PYLON lets you for the first time build applications that analyze Facebook topic data.
DataSift technology sits within the Facebook firewall. We receive an incoming stream of data from Facebook of users posting stories and engaging with these stories.
Using our platform you create a filter that records data you'd like to analyze into a private index. You then submit analysis queries to your index and build the aggregated results into your application.
Using classification rules you can add additional value to data before it is recorded into the index. For example you might create a classifier that identifies people discussing your products. You can then use this additional metadata in your analysis queries and build rich analysis results.
What is Facebook topic data?
When someone adds a post to their wall or they like, comment on or share another user's post these interactions form the basis of Facebook topic data.
PYLON gives you access to these interactions for analysis using a privacy-safe model that lets you build analysis results into your application.
Facebook topic data covers two types of interaction. The first is stories which represent a user adding a post to their timeline. The second is engagements which represent a user engaging with a story by liking it, commenting on it or resharing it with their friends.
Every interaction includes demographic (age, gender & location) details of the author, topics being discussed, links that have been shared and sentiment of the post. These details are made available through targets and can be used both when recording interactions and when performing analysis queries.
Topics are entities and concepts that have been extracted from story content. For example if a story mentions a well-known car brand such as "BMW" the story will flagged as having the topic "BMW" in the category "cars". Topics are valuable as they can be used when recording interactions and performing analysis and save you trying to build your own list of keywords.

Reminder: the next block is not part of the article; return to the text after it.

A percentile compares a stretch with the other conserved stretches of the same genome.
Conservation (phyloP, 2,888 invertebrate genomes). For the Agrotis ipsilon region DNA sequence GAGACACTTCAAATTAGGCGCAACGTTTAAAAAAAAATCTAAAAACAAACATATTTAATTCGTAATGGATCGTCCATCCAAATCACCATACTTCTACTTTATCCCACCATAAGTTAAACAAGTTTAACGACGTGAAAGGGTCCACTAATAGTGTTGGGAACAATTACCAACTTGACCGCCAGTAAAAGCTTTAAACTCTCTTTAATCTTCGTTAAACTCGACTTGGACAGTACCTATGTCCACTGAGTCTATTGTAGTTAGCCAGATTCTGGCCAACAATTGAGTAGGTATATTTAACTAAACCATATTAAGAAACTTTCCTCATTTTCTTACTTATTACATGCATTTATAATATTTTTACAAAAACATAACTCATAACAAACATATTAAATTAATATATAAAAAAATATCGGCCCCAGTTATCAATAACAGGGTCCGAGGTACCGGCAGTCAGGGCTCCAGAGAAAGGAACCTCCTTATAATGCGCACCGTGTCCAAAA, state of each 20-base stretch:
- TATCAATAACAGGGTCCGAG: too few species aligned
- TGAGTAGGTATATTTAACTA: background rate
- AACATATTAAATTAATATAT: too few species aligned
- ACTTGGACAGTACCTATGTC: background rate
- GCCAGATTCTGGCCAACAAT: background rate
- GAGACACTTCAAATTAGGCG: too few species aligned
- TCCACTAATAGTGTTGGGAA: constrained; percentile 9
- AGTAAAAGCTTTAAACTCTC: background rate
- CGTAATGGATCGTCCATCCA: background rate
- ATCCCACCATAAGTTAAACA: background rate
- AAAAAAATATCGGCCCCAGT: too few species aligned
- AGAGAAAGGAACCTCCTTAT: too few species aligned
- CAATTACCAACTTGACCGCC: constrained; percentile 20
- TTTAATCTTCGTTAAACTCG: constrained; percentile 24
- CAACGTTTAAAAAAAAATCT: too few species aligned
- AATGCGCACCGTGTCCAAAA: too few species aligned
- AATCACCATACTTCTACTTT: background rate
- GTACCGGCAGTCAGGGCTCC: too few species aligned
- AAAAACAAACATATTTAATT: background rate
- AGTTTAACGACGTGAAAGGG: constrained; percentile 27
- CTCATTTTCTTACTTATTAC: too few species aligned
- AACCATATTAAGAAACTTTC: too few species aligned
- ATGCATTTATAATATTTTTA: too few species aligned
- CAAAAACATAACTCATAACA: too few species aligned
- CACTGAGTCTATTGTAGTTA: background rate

Guaranteed user privacy
PYLON guarantees the privacy of Facebook users through a Facebook approved privacy model. PYLON ensures the privacy of users as:
- Social data never leaves Facebook
- User identity is removed before processing
- Results are provided in anonymous, aggregated form subject to audience size-gate limits
- Data is only retained for 30 days
- Data from minors is not available
You can safely build applications that analyze Facebook topic data knowing that the privacy model protects users.
To record data into an index you create an interaction filter which selects the data you want to select from the Facebook data feed.
Selecting the data you need from the huge volume of real-time activity happening on Facebook sounds difficult, but it's actually very simple using CSDL. CSDL is DataSift's own language for processing semi-structured streaming data.
With CSDL you have access to a wide range of operators, including advanced text operators. You can both write simple powerful filters and filters of limitless complexity.